The National:

THE latest release of files from the National Archives in Kew have revealed new insights into the important business of government.

But it’s also given a glimpse into what went on behind-the-scenes of Tony Blair’s government.

Of course with New Labour image was everything - and none more so when there were TV cameras around.

A memo on a Cabinet “away day” dated September 1998, from chief of staff Jonathan Powell, contained information on the discussions taking place, specified the provision of a buffet lunch – and gave strict instructions on the appropriate attire.

“TV will film people arriving and going so there can be no woolly jumpers,” Powell warned before the meeting.

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The annual Cabinet “away days” became something of a tradition under Blair’s Labour government – but not one that everyone enjoyed, the files show.

Senior ministers would gather at the prime minister’s official country residence at Chequers in early September to discuss politics and policy ahead of the party conference season.

However by 2000 some were questioning their value, with David Miliband, then a Number 10 special adviser, complaining that no company would run them in such a haphazard fashion.

“The tradition of a TB/GB (Tony Blair/Gordon Brown) introduction and then one disjointed comment from each Cabinet member is pretty ghastly – and not very useful,” he said in a memo.

The files also reveal how culture secretary Chris Smith had to be “airbrushed in” to the 2000 annual cabinet photograph after he was unable to attend in person requiring a change in the seating plan, according to files released to the National Archives.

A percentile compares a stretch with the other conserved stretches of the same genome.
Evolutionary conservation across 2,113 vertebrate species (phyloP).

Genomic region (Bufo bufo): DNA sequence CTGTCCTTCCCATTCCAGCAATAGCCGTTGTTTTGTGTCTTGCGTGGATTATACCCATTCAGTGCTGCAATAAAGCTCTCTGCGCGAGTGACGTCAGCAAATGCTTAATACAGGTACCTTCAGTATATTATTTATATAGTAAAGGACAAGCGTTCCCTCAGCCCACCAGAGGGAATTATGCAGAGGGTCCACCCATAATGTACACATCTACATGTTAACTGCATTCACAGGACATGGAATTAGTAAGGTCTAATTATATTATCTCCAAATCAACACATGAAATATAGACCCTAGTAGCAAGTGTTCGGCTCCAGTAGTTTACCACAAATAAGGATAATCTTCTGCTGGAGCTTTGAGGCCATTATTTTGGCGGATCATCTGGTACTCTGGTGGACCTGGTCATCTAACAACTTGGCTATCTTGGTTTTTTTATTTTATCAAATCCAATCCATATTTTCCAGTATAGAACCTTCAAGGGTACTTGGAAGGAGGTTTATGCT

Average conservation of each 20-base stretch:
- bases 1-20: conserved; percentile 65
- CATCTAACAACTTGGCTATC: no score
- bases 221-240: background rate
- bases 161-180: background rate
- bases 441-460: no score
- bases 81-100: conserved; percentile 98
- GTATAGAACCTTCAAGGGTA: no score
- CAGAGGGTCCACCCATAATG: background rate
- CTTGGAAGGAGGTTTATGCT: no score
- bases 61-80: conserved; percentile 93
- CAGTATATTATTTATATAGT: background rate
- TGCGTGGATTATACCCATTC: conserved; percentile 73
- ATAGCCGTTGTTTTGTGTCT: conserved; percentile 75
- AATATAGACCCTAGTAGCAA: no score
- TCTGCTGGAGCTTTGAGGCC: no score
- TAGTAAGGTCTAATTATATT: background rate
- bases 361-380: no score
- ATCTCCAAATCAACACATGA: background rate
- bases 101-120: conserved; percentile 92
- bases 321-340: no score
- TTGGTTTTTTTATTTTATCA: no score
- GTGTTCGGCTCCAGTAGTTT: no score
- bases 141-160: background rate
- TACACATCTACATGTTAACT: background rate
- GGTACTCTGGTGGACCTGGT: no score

One Number 10 official wrote: “It follows the customary order of precedence, except Chris Smith (No 9) is swapped with Clare Short (No 11).

“I have done this because Mr Smith won’t be present and we will need to airbrush in his image from the 1999 photo.

“He was on the back row last time and so must be again if the airbrushing is going to work.”

And sometimes, it’s the little things that can trigger the issuing of stern words from the government, the newly released files show.

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A memo from Downing Street official Angus Lapsley in November 1997 raised the important issue of missing chairs. And no, not the kind that take on the important role of overseeing meetings. 

“For at least three weeks in a row now the number of chairs around the Cabinet Table has been wrong, with the Secretary of State for Culture, Media and Sport the usual victim (there is a place set, but no chair),” the note fumed.

“Yesterday we only managed on the other side of the table because the Social Security Secretary did not turn up.”

It added: “Could you also note that there should be five seats against the wall dividing the Cabinet Room from the Private Office.

“Sometimes there are only four.”